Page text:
I watered the plants. I plucked their dead leaves. I fed the children and dog. I asked the coffee to raise spirits. I made no beds. I made an inadequate donation to a parentless child, survivor of the car wreck that killed my friends. I paid with my thumbprint. I sent another friend money who sent another friend flowers to celebrate a new baby. I pressed C to confirm my vaccination appointment. I wrote STOP to free myself of Black Friday promotions. I paired small socks. I pulled fine hairs off hairbands. I took all the care that’s never seen. I remembered what I know about a mother’s worth, best estimated in her absence. I drank again the draught of orphan’s wisdom. I shook out my raincoat and collected bay leaves from one neighbor, tulip bulbs from another. They bobbed in my tote as I kept walking and walking the dog in a downpour. I caught a familiar chill. From the bath, I texted with childhood friends. I texted my brothers the news and we all sent up prayers. I called Seattle City Light to report a downed line. I called the pediatric nurse and said I was someone’s mom. I called God a prick and asked why do I quarrel with a void, a vacancy and a vacuum? Because they are the holy trinity and my catechism was the small one, impossible to be rid of, like glitter.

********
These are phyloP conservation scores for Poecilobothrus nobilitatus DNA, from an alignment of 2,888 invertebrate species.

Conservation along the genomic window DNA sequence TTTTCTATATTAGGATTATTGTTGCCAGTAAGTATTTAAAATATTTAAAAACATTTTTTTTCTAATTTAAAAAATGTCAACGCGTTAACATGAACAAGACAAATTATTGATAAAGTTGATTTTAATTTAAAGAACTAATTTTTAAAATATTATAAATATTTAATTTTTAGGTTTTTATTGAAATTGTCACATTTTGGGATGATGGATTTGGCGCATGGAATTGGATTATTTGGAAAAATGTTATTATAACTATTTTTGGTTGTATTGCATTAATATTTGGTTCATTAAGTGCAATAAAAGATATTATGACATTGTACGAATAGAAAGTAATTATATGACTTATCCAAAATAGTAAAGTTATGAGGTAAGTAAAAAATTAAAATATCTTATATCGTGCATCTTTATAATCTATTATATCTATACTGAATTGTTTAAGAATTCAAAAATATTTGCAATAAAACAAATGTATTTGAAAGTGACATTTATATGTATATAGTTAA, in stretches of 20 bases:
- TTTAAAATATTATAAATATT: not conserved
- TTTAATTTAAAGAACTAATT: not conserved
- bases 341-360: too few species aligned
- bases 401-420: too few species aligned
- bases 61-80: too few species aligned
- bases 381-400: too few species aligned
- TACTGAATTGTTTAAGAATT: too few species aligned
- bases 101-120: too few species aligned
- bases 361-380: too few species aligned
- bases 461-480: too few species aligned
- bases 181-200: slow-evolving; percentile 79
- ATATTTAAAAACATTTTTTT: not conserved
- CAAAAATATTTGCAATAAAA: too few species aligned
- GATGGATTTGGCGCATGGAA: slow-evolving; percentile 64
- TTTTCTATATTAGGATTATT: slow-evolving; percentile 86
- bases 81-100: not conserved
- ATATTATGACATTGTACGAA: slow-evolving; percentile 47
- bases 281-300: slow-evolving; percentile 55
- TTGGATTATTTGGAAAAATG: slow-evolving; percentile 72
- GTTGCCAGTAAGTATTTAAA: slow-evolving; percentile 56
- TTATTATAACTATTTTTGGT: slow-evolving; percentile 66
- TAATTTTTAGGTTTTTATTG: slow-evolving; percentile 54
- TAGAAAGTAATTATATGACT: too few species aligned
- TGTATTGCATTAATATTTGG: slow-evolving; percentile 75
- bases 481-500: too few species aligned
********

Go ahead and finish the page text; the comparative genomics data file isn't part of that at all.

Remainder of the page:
Constance Hansen’s poetry and reviews have recently appeared or are forthcoming in Harvard Review Online, Southern Humanities Review, River Mouth Review, Volume Poetry, EcoTheo Review, and Moist Poetry Journal. She is the Assistant Managing Editor of Poetry Northwest and a contributing writer at Currently. She lives in Seattle with her family, where she teaches poetry at the Hugo House. Photo credit: Jenny Jimenez
Tuesday, 12 April 2022